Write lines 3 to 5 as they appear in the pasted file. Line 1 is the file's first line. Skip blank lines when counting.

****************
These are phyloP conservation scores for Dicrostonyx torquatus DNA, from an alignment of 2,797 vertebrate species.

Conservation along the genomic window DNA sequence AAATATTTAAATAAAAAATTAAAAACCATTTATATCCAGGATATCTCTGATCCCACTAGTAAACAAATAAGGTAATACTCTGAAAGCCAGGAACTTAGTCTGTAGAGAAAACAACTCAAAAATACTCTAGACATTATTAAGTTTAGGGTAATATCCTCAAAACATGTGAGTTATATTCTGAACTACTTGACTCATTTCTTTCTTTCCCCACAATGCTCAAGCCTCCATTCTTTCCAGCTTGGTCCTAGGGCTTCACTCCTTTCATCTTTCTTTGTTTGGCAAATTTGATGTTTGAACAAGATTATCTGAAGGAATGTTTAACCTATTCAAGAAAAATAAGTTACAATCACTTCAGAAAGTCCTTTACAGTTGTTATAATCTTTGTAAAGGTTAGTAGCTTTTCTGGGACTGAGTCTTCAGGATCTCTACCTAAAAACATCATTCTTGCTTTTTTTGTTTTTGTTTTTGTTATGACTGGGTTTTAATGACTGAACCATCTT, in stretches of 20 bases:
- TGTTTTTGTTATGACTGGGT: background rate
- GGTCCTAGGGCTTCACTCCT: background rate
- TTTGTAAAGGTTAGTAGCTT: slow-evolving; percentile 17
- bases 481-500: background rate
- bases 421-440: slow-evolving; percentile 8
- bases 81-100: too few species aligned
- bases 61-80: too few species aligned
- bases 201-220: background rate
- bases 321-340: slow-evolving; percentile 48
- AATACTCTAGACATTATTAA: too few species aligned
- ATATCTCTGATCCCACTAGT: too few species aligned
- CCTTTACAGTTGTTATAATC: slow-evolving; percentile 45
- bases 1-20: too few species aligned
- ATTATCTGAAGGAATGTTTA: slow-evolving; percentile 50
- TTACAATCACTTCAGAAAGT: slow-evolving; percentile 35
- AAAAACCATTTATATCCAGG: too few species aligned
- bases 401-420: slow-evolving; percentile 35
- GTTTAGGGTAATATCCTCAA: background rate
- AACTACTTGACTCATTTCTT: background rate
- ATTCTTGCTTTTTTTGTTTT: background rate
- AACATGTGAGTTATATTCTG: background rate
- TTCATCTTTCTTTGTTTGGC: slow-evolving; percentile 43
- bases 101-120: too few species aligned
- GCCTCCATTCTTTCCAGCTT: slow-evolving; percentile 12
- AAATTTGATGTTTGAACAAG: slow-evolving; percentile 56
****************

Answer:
- TGTTTTTGTTATGACTGGGT: background rate
- GGTCCTAGGGCTTCACTCCT: background rate
- TTTGTAAAGGTTAGTAGCTT: slow-evolving; percentile 17